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About FWP Our Vision

Vision & Guide

FWP’s work protects the integrity of what defines Montana, the Montana experience and our people. 

In 2016, FWP created a Vision and Guide to help  direct the agency for the next 10 years. The guiding document is the result of an initiative — called ’15 and Forward — that helped identify what we should do over the decade in order to best address changing expectations and new challenges.

The Vision and Guide is the result of input gathered at public listening sessions and the direction of an employee-led advisory team. It calls on FWP to tackle challenges — such as the need for more recreational access, habitat loss and degradation, funding that does not match growing demands and costs, a state parks program that is not meeting its potential, and rapidly-evolving technology.

It directs the department to maintain its strong commitment to hunting, fishing, trapping, state park visitation, and other outdoor recreation as key components to Montana’s culture and conservation ethic. FWP’s future also includes broadening services and communications to reach more outdoor enthusiasts and supporters, and to seek ways to ensure the agency remains relevant and sufficiently funded.

The Vision and Guide makes a strong commitment to the department’s employees because an effective and well-trained work force ensures that the public’s resources are managed well. 

The next step is to put the vision to work.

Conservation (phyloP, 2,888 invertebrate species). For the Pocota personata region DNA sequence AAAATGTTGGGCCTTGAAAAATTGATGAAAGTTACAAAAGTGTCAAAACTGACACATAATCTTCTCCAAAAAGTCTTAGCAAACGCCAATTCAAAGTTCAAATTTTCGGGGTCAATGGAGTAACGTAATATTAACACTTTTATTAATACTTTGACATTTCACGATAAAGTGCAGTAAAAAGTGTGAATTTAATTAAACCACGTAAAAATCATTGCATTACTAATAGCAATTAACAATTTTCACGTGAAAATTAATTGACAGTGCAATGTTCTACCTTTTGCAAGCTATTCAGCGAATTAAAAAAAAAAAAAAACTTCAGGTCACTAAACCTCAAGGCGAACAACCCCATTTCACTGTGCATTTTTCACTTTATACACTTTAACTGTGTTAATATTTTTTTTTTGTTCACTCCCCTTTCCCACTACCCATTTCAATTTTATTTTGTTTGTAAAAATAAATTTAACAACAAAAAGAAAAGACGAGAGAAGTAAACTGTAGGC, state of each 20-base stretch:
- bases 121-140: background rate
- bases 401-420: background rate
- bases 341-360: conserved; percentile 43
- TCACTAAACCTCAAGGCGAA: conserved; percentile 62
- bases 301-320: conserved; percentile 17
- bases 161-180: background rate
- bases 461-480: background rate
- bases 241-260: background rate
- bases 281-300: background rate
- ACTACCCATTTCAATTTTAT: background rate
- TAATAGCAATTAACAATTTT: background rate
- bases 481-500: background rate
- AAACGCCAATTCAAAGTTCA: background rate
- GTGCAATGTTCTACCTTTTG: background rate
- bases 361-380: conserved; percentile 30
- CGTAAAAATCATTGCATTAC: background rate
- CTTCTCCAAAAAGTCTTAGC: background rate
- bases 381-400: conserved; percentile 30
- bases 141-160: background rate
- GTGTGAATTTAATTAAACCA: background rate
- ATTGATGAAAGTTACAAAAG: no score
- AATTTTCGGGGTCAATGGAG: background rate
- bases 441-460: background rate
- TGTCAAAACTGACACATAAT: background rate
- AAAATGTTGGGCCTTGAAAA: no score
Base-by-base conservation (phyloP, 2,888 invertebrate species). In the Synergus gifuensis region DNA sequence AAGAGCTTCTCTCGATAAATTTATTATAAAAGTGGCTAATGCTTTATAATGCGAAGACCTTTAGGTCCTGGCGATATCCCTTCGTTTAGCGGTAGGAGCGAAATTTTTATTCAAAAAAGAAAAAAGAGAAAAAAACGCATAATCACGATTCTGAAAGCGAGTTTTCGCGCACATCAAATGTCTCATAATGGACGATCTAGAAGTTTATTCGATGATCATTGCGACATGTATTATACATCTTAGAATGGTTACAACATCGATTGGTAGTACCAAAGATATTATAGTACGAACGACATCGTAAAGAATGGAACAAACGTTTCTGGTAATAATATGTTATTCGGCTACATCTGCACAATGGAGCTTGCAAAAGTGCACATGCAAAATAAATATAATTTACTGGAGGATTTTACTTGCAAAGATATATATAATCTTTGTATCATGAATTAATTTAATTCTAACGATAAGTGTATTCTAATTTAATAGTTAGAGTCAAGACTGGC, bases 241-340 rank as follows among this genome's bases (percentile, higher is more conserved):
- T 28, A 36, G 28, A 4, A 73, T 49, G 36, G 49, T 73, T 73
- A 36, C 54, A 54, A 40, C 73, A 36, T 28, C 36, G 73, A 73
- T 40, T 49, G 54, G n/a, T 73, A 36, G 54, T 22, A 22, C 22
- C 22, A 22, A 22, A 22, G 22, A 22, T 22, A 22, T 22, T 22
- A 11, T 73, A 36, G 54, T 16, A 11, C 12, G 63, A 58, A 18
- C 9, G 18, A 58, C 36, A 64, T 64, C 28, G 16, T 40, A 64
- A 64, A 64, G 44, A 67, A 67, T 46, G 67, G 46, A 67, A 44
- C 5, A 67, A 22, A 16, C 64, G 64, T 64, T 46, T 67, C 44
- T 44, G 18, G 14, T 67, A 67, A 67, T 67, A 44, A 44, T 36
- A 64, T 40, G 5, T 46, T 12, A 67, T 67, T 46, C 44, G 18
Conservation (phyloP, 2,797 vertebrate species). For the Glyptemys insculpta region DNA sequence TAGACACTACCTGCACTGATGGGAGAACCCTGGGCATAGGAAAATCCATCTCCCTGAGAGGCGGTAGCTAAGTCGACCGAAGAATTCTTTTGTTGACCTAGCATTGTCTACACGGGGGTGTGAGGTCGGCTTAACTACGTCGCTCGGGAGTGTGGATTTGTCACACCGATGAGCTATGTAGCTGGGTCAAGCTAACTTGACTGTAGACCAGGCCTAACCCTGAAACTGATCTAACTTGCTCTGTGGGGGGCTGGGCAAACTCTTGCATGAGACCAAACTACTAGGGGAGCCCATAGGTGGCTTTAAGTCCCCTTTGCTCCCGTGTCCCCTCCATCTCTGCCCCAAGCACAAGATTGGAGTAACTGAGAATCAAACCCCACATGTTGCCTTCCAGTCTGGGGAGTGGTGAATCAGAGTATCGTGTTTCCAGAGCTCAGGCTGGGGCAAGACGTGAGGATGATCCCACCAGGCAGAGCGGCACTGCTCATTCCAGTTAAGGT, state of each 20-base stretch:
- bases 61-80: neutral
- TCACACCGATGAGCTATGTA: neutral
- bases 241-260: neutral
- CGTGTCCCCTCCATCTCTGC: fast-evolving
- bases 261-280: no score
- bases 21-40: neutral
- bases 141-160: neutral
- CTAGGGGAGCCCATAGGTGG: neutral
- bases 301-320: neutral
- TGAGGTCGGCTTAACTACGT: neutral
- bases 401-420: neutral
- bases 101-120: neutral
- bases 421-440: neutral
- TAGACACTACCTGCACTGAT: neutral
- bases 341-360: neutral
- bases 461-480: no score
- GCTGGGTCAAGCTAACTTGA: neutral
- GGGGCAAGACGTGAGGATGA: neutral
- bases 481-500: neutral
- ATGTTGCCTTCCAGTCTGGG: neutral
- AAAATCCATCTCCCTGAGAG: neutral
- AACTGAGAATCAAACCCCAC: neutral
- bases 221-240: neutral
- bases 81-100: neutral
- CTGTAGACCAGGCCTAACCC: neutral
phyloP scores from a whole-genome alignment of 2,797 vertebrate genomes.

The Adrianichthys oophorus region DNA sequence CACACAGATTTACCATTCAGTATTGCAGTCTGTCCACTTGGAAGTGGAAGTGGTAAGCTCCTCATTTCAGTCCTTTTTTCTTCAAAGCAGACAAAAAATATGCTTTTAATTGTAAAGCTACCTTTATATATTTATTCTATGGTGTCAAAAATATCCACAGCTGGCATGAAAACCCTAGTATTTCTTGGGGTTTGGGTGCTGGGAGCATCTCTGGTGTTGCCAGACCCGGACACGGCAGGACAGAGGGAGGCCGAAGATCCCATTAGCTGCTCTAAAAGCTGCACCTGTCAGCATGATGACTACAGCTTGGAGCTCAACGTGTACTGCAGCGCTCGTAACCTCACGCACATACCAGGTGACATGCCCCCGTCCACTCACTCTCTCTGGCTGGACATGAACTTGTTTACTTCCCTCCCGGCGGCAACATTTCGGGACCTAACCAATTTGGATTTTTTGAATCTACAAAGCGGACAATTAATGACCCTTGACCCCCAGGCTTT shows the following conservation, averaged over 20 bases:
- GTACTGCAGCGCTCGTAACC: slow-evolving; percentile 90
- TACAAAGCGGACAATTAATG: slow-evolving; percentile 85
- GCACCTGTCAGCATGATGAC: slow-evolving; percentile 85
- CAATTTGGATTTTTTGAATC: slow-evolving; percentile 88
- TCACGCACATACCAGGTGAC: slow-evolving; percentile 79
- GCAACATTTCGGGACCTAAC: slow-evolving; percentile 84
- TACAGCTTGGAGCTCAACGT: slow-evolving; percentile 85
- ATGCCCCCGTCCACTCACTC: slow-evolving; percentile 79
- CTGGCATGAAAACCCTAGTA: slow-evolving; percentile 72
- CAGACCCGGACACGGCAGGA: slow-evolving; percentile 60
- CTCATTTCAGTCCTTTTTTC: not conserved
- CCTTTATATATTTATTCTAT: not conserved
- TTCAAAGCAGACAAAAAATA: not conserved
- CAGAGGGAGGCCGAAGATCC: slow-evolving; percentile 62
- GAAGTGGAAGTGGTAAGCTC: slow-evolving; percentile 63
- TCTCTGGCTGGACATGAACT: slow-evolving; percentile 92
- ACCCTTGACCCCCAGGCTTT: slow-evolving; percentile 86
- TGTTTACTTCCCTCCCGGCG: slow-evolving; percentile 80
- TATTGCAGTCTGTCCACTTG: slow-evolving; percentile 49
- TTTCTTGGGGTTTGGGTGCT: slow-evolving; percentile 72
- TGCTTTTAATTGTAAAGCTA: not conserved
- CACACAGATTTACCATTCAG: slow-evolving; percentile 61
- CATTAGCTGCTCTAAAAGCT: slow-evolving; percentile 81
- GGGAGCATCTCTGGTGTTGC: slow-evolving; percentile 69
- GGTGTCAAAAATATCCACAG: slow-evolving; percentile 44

Some efforts that are already underway include:

  • Upgrading the hunting and fishing license sale system to improve customer service and reduce costs.
  • Developing new, easier ways to take part in FWP decision-making processes.
  • Improving the FWP website to make it more user-friendly.
  • Continued attention to better relationships among FWP, sportsmen, and landowners.
  • Working with Montanans to find new, more broadly-shared funding to support wildlife work with more species and enhance services and opportunities.

Bottom line, FWP must continue to improve the work we do to best support our fish, wildlife, state parks, and your experiences with Montana’s outdoors. 

'15 & Forward

“It has been nearly 20 years since FWP last took a department-wide look at planning for the future and established its current Vision for the 21st Century. It is time to update that vision and set program goals and design services that reflect our current context and best meet public needs.” 

— Jeff Hagener, FWP Director

 

Montana Fish, Wildlife & Parks launched an initiative called ’15 & Forward (15+F) that updated the agency vision and goals for the next 10+ years. This direction for the future is the foundation on which the agency establishes priorities, programs and services.

 

Listening Sessions

The Process

To help better understand today’s values, priorities and expectations related to the resources and opportunities FWP manages, 10 public and 8 FWP staff “listening sessions” were held across the state between July 10 and August 13, 2015. There was also an online comment opportunity.

Participants were asked what they thought FWP did well, did poorly, and should be doing in the future. They also were asked for their opinion of various components of FWP's existing vision document, which is nearly 20 years old.

306 people attended the public sessions and FWP also received 211 comments online.

What We Heard

As part of the listening sessions, participants responded to a series of questions by using a hand-held “clicker” to answer questions shown on a screen in front of the room. Check out how people answered these questions:

Clicker results:

Listening session participants also broke out into small groups and had discussions, prompted by questions that the group was asked to respond to. Facilitators recorded these conversations on flip charts. To see an overview of the common themes and ideas from these discussions, check out this short summary: